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Father Alleges Being Separated From Son at the Border

November 30, 2017

By Alexandra Mendoza

A Salvadoran father is denouncing the separation from his one-year-old upon being placed into immigration custody.

Jose Demar Fuentes arrived at the border on Nov. 12, joined by his son Mateo, as part of a convoy of 35 Central American immigrants who turned themselves in at the San Ysidro Pedestrian Port of Entry to seek political asylum.

But he never imagined that once in the United States he would he be separated from his son, who is now in a shelter for unaccompanied immigrant minors in Texas.

Immigration and Customs Enforcement argues that kinship could not be verified between Fuentes and Mateo.

“Mr. Fuentes did not hand over a passport, birth certificate or other identification and the child is too young to answer questions from officers,” ICE spokeswoman Lauren Mack said.

“Historically, some criminal groups engaged in smuggling have joined adults with children who are unrelated to minimize the chances of being detained if they are arrested at the border,” Mack explained through a press release.

Thus the child was transferred to a shelter while Fuentes remains in the Otay Mesa Detention Center, waiting for the familiar bond to be determined.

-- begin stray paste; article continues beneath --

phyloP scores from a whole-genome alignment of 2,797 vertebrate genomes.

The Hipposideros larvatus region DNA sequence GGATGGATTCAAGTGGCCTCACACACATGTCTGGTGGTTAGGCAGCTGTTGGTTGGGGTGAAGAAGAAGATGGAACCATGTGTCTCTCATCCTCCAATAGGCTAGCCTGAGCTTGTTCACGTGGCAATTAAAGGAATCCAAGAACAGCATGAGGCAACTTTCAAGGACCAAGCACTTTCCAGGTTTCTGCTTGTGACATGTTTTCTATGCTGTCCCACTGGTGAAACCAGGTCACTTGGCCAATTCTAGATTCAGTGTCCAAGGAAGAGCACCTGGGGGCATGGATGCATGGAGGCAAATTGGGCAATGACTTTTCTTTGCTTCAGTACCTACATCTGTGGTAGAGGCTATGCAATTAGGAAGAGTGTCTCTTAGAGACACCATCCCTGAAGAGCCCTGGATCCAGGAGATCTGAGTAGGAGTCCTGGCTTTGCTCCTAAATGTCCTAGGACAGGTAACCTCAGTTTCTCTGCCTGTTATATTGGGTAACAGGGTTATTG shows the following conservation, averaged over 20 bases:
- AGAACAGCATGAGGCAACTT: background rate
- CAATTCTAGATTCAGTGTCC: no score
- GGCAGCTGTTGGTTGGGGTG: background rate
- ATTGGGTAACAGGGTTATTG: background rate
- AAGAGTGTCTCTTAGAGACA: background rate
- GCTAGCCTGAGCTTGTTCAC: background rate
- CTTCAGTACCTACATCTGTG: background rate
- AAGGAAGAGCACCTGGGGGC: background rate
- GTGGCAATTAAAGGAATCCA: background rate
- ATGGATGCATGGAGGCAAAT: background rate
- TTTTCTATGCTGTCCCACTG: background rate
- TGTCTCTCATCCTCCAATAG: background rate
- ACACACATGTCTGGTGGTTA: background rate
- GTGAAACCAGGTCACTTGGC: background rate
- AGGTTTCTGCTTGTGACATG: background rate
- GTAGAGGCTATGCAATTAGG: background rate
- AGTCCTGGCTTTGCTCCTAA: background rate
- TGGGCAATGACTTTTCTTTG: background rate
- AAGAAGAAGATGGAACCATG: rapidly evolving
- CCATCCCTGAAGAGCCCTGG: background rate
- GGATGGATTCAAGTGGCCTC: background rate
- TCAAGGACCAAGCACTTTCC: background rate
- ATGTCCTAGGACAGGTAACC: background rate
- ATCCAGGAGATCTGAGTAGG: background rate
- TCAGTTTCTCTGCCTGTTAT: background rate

Erika Pinheiro, a lawyer and member of activist organization Al Otro Lado, does not accept ICE’s explanation as she is sure that the Salvadoran immigrant had the necessary documents to prove that Matthew is his son.

“They’re trying to justify something that they really cannot justify,” denounced Pinheiro.

One day before the group of Central Americans turned themselves in, they took a workshop where lawyers verified all of their documentation.

“We took a copy of each document with which they entered and the father original birth child certificates,” said Pinheiro.

Al Otro Lado is considering filing a lawsuit against the federal government because as they claim that authorities have failed on their own policy of not separating families at the time of an arrest.

Customs and Border Protection’s manual on transportation, escort, detention and review, published in October 2015, states that, “a family unit will remain together as long as possible as long as there is no legal requirement or a clear safety concern requiring separation.”

Pinheiro denies that any security issue exists so they will proceed with legal action for failing to deliver a speedy reunion between Fuentes and his son.

This week, a group of human rights activists demonstrated outside the Otay Mesa Detention Center to demand answers.

From the sidewalk, using a megaphone, they sent messages of encouragement for the immigrant who is in despair due to his not knowing the about his son.

“If you can hear us, José, we are fighting for you to soon reunite with your son,” shouted Roberto Corona, a member of activist group Pueblos Sin Fronteras (People Without Borders), who was accompanied by members of other civilian organizations.

ICE has reiterated that it will, “continue in its efforts to determine the family relationship” in question.

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